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post #21 of 36 Old 11-28-2017
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Re: Dinghy towing line recommendation

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Originally Posted by chef2sail View Post
I tired of towing a dinghy . All the machinations and constantly looking back. We once caught it on a crab pot line. Having to pull the engine on the rail on any sort of longer trip. Dealing with maneuvering it when going into the slip or pulling up to get fuel/ pumpout. I saw no advantage to doing that Once we installed davits ( you have them too.) . It simplified things in terms of recovery and aggravation. Especially docking . Our 6:1 Garhauer davits make lifting the dinghy easy and a simple quick process, even tough it blocks the stern ladder .

Our prolypropaline dinghy towing line with bridal and center float has not moved out of our locker in almost 8 years now.
That's one solution.... towing for me is no problem at all.... I use a demountable Garhaurer crane to lift the OB and stow it on the rail... (I can work on it there too easily if need be)... Lift the OB takes a few minutes and a child has the strength to do it... I am sure less than lifting a dink. I don't do slips and coming along side for fuel, water or boarding passengers simply means towing the dink with the bow line only tied off to port as I come along starboard side to. When we do a trip I attach the bridle rig... two snap hooks to the tow rings... takes a minute... tied them off to stern cleats. It takes a couple of minutes to trim the dink once underway and that depends on conditions... we tow it close until we're on our way so to speak.

We use the boarding ladder on the transom from the dink which works fine too.

Davits are extremely ugly in my opinion despite they're being practical. Aesthetics are very important to me. Same applies to the bimini...practicle for being behind the helm, but ugly as hell Don't need one because I don't drive the boat from the helm... AP does it. I would use davits offshore and would ONLY have stowed dink. I have two dinks... one with an inflatable floor... which will be used for passages.

Davits seem to be increasingly popular in the high 30s to mid 40s boats.

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Re: Dinghy towing line recommendation

[QUOTE=SanderO;2051298418]That's one solution.... towing for me is no problem at all.... I use a demountable Garhaurer crane to lift the OB and stow it on the rail... (I can work on it there too easily if need be)... Lift the OB takes a few minutes and a child has the strength to do it... I am sure less than lifting a dink. I don't do slips and coming along side for fuel, water or boarding passengers simply means towing the dink with the bow line only tied off to port as I come along starboard side to. When we do a trip I attach the bridle rig... two snap hooks to the tow rings... takes a minute... tied them off to stern cleats. It takes a couple of minutes to trim the dink once underway and that depends on conditions... we tow it close until we're on our way so to speak.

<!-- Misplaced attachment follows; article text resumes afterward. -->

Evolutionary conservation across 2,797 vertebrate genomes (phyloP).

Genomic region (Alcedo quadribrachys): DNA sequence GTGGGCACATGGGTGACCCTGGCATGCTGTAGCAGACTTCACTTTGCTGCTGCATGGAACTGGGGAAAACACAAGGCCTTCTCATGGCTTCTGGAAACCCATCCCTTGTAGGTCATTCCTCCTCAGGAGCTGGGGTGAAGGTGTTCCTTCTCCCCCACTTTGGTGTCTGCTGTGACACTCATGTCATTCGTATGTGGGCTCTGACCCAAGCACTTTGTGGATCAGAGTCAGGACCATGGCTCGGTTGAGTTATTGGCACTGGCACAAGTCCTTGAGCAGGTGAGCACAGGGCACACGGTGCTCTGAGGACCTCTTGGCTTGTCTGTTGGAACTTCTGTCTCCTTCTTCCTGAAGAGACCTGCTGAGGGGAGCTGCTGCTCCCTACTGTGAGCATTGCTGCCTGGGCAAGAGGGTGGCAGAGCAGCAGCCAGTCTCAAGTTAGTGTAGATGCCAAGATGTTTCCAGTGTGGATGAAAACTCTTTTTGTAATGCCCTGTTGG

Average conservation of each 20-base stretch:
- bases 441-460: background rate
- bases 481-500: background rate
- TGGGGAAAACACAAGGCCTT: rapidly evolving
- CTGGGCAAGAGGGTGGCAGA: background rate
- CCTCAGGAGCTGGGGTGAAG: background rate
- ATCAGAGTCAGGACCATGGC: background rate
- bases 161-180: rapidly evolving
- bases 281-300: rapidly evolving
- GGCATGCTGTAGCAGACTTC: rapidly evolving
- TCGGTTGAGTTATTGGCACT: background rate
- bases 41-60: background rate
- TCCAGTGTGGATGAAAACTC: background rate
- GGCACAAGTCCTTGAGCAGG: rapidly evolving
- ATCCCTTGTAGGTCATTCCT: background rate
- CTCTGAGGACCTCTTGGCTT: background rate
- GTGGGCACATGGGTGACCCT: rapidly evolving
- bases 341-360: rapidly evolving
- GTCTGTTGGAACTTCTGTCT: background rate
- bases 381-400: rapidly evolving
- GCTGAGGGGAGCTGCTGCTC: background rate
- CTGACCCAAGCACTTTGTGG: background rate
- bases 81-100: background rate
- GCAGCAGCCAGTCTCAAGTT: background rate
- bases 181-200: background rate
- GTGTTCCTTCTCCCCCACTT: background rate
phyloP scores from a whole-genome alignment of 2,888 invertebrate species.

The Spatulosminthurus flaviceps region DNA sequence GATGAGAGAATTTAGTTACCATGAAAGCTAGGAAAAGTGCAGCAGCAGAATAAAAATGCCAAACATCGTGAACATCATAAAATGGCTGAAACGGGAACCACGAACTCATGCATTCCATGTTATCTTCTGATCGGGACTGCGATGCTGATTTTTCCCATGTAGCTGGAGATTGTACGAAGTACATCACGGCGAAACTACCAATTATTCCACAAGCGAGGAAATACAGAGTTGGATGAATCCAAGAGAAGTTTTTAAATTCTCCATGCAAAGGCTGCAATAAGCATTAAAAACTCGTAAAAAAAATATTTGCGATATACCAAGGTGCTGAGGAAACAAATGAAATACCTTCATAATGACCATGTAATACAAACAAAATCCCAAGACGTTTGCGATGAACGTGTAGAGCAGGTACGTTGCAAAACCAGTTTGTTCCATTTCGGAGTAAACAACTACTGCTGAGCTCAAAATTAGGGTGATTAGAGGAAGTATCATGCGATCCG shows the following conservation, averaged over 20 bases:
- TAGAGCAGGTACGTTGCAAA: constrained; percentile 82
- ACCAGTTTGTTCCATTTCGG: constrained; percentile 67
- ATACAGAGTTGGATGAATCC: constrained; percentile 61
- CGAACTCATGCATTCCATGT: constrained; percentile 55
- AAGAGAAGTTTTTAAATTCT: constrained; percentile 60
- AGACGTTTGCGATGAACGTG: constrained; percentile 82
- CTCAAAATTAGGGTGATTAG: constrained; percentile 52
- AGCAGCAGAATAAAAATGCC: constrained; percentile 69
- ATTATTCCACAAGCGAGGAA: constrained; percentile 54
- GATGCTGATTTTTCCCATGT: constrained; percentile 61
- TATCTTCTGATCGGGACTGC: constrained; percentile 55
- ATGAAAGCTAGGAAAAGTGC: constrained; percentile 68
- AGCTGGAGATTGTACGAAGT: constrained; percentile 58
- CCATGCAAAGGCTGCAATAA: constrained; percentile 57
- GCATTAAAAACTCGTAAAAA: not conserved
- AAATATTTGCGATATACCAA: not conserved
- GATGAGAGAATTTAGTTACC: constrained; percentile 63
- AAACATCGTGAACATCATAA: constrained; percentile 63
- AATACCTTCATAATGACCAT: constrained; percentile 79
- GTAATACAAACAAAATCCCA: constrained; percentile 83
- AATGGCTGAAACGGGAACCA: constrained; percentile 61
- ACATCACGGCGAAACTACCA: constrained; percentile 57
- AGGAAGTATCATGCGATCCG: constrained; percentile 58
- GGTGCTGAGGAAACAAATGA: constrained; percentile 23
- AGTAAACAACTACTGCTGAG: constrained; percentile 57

We use the boarding ladder on the transom from the dink which works fine too.

Davits are extremely ugly in my opinion despite they're being practical. Aesthetics are very important to me. Same applies to the bimini...practicle for being behind the helm, but ugly as hell Don't need one because I don't drive the boat from the helm... AP does it. I would use davits offshore and would ONLY have stowed dink. I have two dinks... one with an inflatable floor... which will be used for passages.

Davits seem to be increasingly popular in the high




There’s a reason davits are increasing popular. They easier than towing and jűst as easy as using an engine lift . A child San use our Garhauer davits . We also have a detachable Garhauer engine hoist and from first hand experience it’s just as easy to use the davits as the hoist. Most people who have gotten them I have found tend to use their dinghies more often,

As far as aesthetics I don’t consider myself qualified as a judge of what is more aesthetic or not for others on their boats. Maybe you do. I don’t see where davits is anymore hideous than a rolled up piece of plastic on the foredeck, or pretending you are a tugboat by towing a small bathtub. As far as a dodger, We actually have a very protective dodger. Well made by my wife. It allows us to sail well into December and in March as well as in all types of weather. Many of us who have them enjoy the protection it affords us . On longer trips being comfortable and less exposed to hard elements mat actually keep us fresher and more alert in some conditions.

Not sure I would be so judgmental of others preferences in such vivid terms,as to what they add to their vessel. but to each his own. What ever gets people to enjoy their sailing that’s what is important IMHO

Oh and when it comes to sailing we love the feeling of the helm and do not hand over to Robby the Robot unless we are taking longer trips or I am singlehanding and need to....we love the pure sailing feel of the helm in our hands.